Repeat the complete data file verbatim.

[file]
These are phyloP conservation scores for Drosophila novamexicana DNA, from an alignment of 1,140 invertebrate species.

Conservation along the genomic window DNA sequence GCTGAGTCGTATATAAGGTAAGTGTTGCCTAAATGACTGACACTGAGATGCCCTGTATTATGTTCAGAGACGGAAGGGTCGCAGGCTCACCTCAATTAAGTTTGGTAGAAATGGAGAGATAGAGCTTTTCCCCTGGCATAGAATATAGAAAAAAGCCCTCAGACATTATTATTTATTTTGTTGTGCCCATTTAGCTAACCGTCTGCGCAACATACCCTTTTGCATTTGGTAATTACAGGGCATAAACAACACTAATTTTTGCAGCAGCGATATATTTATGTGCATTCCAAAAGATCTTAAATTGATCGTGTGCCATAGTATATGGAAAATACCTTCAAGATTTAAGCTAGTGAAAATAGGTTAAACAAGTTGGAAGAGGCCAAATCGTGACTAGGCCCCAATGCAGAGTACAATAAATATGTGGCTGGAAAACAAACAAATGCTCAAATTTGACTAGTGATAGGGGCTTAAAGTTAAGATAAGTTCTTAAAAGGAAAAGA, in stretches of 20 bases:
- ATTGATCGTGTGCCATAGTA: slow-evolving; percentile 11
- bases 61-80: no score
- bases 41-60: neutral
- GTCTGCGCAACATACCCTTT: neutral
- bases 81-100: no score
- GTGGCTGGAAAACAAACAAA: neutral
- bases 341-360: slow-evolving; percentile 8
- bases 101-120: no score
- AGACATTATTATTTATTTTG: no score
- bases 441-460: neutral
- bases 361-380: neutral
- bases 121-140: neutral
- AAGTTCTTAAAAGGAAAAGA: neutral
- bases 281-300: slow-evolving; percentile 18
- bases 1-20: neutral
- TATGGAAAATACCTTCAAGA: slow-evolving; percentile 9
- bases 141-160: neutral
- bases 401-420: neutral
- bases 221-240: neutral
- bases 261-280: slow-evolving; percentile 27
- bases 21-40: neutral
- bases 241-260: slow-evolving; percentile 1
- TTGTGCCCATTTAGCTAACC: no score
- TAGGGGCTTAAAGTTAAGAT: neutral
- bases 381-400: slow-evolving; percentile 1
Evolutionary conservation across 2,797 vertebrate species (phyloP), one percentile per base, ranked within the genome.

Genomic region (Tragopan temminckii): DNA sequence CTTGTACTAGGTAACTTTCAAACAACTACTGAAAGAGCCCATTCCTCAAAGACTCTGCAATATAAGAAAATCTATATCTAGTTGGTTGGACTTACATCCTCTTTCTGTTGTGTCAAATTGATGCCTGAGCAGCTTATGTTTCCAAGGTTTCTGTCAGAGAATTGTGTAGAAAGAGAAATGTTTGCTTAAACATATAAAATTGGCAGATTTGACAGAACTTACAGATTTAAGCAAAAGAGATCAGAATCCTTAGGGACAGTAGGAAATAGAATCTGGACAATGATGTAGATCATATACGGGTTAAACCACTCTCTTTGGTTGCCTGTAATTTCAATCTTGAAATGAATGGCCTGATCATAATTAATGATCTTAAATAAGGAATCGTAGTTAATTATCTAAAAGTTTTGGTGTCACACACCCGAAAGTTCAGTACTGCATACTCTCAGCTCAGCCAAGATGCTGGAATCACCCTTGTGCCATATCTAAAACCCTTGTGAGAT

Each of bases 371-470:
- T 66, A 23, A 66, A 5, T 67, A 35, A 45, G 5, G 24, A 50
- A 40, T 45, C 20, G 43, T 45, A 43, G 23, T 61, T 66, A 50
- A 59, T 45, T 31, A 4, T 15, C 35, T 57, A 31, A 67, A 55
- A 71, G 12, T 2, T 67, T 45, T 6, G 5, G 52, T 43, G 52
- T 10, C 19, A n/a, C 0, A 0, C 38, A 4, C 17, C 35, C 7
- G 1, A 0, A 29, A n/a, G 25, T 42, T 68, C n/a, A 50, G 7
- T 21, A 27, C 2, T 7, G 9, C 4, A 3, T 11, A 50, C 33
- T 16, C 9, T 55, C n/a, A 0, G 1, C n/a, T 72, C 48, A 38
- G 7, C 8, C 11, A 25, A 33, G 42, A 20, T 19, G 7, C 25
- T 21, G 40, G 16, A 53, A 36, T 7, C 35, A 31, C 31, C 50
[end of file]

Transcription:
These are phyloP conservation scores for Drosophila novamexicana DNA, from an alignment of 1,140 invertebrate species.

Conservation along the genomic window DNA sequence GCTGAGTCGTATATAAGGTAAGTGTTGCCTAAATGACTGACACTGAGATGCCCTGTATTATGTTCAGAGACGGAAGGGTCGCAGGCTCACCTCAATTAAGTTTGGTAGAAATGGAGAGATAGAGCTTTTCCCCTGGCATAGAATATAGAAAAAAGCCCTCAGACATTATTATTTATTTTGTTGTGCCCATTTAGCTAACCGTCTGCGCAACATACCCTTTTGCATTTGGTAATTACAGGGCATAAACAACACTAATTTTTGCAGCAGCGATATATTTATGTGCATTCCAAAAGATCTTAAATTGATCGTGTGCCATAGTATATGGAAAATACCTTCAAGATTTAAGCTAGTGAAAATAGGTTAAACAAGTTGGAAGAGGCCAAATCGTGACTAGGCCCCAATGCAGAGTACAATAAATATGTGGCTGGAAAACAAACAAATGCTCAAATTTGACTAGTGATAGGGGCTTAAAGTTAAGATAAGTTCTTAAAAGGAAAAGA, in stretches of 20 bases:
- ATTGATCGTGTGCCATAGTA: slow-evolving; percentile 11
- bases 61-80: no score
- bases 41-60: neutral
- GTCTGCGCAACATACCCTTT: neutral
- bases 81-100: no score
- GTGGCTGGAAAACAAACAAA: neutral
- bases 341-360: slow-evolving; percentile 8
- bases 101-120: no score
- AGACATTATTATTTATTTTG: no score
- bases 441-460: neutral
- bases 361-380: neutral
- bases 121-140: neutral
- AAGTTCTTAAAAGGAAAAGA: neutral
- bases 281-300: slow-evolving; percentile 18
- bases 1-20: neutral
- TATGGAAAATACCTTCAAGA: slow-evolving; percentile 9
- bases 141-160: neutral
- bases 401-420: neutral
- bases 221-240: neutral
- bases 261-280: slow-evolving; percentile 27
- bases 21-40: neutral
- bases 241-260: slow-evolving; percentile 1
- TTGTGCCCATTTAGCTAACC: no score
- TAGGGGCTTAAAGTTAAGAT: neutral
- bases 381-400: slow-evolving; percentile 1
Evolutionary conservation across 2,797 vertebrate species (phyloP), one percentile per base, ranked within the genome.

Genomic region (Tragopan temminckii): DNA sequence CTTGTACTAGGTAACTTTCAAACAACTACTGAAAGAGCCCATTCCTCAAAGACTCTGCAATATAAGAAAATCTATATCTAGTTGGTTGGACTTACATCCTCTTTCTGTTGTGTCAAATTGATGCCTGAGCAGCTTATGTTTCCAAGGTTTCTGTCAGAGAATTGTGTAGAAAGAGAAATGTTTGCTTAAACATATAAAATTGGCAGATTTGACAGAACTTACAGATTTAAGCAAAAGAGATCAGAATCCTTAGGGACAGTAGGAAATAGAATCTGGACAATGATGTAGATCATATACGGGTTAAACCACTCTCTTTGGTTGCCTGTAATTTCAATCTTGAAATGAATGGCCTGATCATAATTAATGATCTTAAATAAGGAATCGTAGTTAATTATCTAAAAGTTTTGGTGTCACACACCCGAAAGTTCAGTACTGCATACTCTCAGCTCAGCCAAGATGCTGGAATCACCCTTGTGCCATATCTAAAACCCTTGTGAGAT

Each of bases 371-470:
- T 66, A 23, A 66, A 5, T 67, A 35, A 45, G 5, G 24, A 50
- A 40, T 45, C 20, G 43, T 45, A 43, G 23, T 61, T 66, A 50
- A 59, T 45, T 31, A 4, T 15, C 35, T 57, A 31, A 67, A 55
- A 71, G 12, T 2, T 67, T 45, T 6, G 5, G 52, T 43, G 52
- T 10, C 19, A n/a, C 0, A 0, C 38, A 4, C 17, C 35, C 7
- G 1, A 0, A 29, A n/a, G 25, T 42, T 68, C n/a, A 50, G 7
- T 21, A 27, C 2, T 7, G 9, C 4, A 3, T 11, A 50, C 33
- T 16, C 9, T 55, C n/a, A 0, G 1, C n/a, T 72, C 48, A 38
- G 7, C 8, C 11, A 25, A 33, G 42, A 20, T 19, G 7, C 25
- T 21, G 40, G 16, A 53, A 36, T 7, C 35, A 31, C 31, C 50